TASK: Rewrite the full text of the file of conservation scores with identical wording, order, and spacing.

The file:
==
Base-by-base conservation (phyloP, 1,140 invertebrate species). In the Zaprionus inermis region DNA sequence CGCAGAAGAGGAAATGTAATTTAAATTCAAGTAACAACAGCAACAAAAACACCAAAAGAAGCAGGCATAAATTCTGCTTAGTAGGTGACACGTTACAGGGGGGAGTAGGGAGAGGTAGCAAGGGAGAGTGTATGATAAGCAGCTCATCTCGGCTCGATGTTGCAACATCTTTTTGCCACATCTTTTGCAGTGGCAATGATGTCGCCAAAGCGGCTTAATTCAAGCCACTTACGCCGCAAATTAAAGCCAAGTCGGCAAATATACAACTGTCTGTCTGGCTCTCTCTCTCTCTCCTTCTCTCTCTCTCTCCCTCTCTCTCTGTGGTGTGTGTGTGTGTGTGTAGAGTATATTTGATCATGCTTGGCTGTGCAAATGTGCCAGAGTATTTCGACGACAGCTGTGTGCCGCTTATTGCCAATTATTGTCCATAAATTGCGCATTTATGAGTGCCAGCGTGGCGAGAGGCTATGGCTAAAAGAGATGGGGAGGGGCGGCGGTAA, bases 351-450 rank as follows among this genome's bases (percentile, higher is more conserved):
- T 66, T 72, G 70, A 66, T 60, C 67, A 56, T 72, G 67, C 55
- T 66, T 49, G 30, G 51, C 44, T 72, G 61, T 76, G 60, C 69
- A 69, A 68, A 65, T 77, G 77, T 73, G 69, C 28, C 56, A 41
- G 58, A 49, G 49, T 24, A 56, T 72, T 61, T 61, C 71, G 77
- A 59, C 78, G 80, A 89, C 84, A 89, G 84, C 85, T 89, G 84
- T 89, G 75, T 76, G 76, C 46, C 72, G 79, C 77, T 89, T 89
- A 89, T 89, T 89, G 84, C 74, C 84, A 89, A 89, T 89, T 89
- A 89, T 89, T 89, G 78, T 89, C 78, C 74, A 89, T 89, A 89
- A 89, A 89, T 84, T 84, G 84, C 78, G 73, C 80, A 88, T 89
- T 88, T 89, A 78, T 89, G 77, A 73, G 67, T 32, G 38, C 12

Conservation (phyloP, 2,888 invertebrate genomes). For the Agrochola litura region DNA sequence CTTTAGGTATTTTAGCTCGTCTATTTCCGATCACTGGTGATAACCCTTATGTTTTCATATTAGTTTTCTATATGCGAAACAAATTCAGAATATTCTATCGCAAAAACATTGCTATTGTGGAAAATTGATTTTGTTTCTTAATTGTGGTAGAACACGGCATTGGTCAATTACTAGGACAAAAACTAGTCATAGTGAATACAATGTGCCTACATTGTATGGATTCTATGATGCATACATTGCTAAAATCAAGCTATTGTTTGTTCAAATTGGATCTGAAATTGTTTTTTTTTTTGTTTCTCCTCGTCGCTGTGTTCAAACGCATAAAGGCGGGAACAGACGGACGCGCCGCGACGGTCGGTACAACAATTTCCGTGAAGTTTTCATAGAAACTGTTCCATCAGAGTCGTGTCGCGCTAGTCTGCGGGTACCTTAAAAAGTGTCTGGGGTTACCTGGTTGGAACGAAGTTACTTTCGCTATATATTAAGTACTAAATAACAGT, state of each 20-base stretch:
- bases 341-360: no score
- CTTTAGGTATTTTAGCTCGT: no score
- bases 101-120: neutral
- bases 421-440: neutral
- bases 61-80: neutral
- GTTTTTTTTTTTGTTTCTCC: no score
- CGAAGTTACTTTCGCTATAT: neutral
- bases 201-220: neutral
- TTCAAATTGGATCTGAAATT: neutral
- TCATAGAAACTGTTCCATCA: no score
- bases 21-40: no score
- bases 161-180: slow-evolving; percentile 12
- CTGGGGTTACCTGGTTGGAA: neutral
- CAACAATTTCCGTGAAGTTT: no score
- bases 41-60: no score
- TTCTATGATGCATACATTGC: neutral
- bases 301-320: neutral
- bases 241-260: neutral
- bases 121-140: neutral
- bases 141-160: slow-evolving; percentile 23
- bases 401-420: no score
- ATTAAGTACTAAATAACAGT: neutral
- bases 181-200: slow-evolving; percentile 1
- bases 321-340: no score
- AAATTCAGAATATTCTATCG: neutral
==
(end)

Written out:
Base-by-base conservation (phyloP, 1,140 invertebrate species). In the Zaprionus inermis region DNA sequence CGCAGAAGAGGAAATGTAATTTAAATTCAAGTAACAACAGCAACAAAAACACCAAAAGAAGCAGGCATAAATTCTGCTTAGTAGGTGACACGTTACAGGGGGGAGTAGGGAGAGGTAGCAAGGGAGAGTGTATGATAAGCAGCTCATCTCGGCTCGATGTTGCAACATCTTTTTGCCACATCTTTTGCAGTGGCAATGATGTCGCCAAAGCGGCTTAATTCAAGCCACTTACGCCGCAAATTAAAGCCAAGTCGGCAAATATACAACTGTCTGTCTGGCTCTCTCTCTCTCTCCTTCTCTCTCTCTCTCCCTCTCTCTCTGTGGTGTGTGTGTGTGTGTGTAGAGTATATTTGATCATGCTTGGCTGTGCAAATGTGCCAGAGTATTTCGACGACAGCTGTGTGCCGCTTATTGCCAATTATTGTCCATAAATTGCGCATTTATGAGTGCCAGCGTGGCGAGAGGCTATGGCTAAAAGAGATGGGGAGGGGCGGCGGTAA, bases 351-450 rank as follows among this genome's bases (percentile, higher is more conserved):
- T 66, T 72, G 70, A 66, T 60, C 67, A 56, T 72, G 67, C 55
- T 66, T 49, G 30, G 51, C 44, T 72, G 61, T 76, G 60, C 69
- A 69, A 68, A 65, T 77, G 77, T 73, G 69, C 28, C 56, A 41
- G 58, A 49, G 49, T 24, A 56, T 72, T 61, T 61, C 71, G 77
- A 59, C 78, G 80, A 89, C 84, A 89, G 84, C 85, T 89, G 84
- T 89, G 75, T 76, G 76, C 46, C 72, G 79, C 77, T 89, T 89
- A 89, T 89, T 89, G 84, C 74, C 84, A 89, A 89, T 89, T 89
- A 89, T 89, T 89, G 78, T 89, C 78, C 74, A 89, T 89, A 89
- A 89, A 89, T 84, T 84, G 84, C 78, G 73, C 80, A 88, T 89
- T 88, T 89, A 78, T 89, G 77, A 73, G 67, T 32, G 38, C 12

Conservation (phyloP, 2,888 invertebrate genomes). For the Agrochola litura region DNA sequence CTTTAGGTATTTTAGCTCGTCTATTTCCGATCACTGGTGATAACCCTTATGTTTTCATATTAGTTTTCTATATGCGAAACAAATTCAGAATATTCTATCGCAAAAACATTGCTATTGTGGAAAATTGATTTTGTTTCTTAATTGTGGTAGAACACGGCATTGGTCAATTACTAGGACAAAAACTAGTCATAGTGAATACAATGTGCCTACATTGTATGGATTCTATGATGCATACATTGCTAAAATCAAGCTATTGTTTGTTCAAATTGGATCTGAAATTGTTTTTTTTTTTGTTTCTCCTCGTCGCTGTGTTCAAACGCATAAAGGCGGGAACAGACGGACGCGCCGCGACGGTCGGTACAACAATTTCCGTGAAGTTTTCATAGAAACTGTTCCATCAGAGTCGTGTCGCGCTAGTCTGCGGGTACCTTAAAAAGTGTCTGGGGTTACCTGGTTGGAACGAAGTTACTTTCGCTATATATTAAGTACTAAATAACAGT, state of each 20-base stretch:
- bases 341-360: no score
- CTTTAGGTATTTTAGCTCGT: no score
- bases 101-120: neutral
- bases 421-440: neutral
- bases 61-80: neutral
- GTTTTTTTTTTTGTTTCTCC: no score
- CGAAGTTACTTTCGCTATAT: neutral
- bases 201-220: neutral
- TTCAAATTGGATCTGAAATT: neutral
- TCATAGAAACTGTTCCATCA: no score
- bases 21-40: no score
- bases 161-180: slow-evolving; percentile 12
- CTGGGGTTACCTGGTTGGAA: neutral
- CAACAATTTCCGTGAAGTTT: no score
- bases 41-60: no score
- TTCTATGATGCATACATTGC: neutral
- bases 301-320: neutral
- bases 241-260: neutral
- bases 121-140: neutral
- bases 141-160: slow-evolving; percentile 23
- bases 401-420: no score
- ATTAAGTACTAAATAACAGT: neutral
- bases 181-200: slow-evolving; percentile 1
- bases 321-340: no score
- AAATTCAGAATATTCTATCG: neutral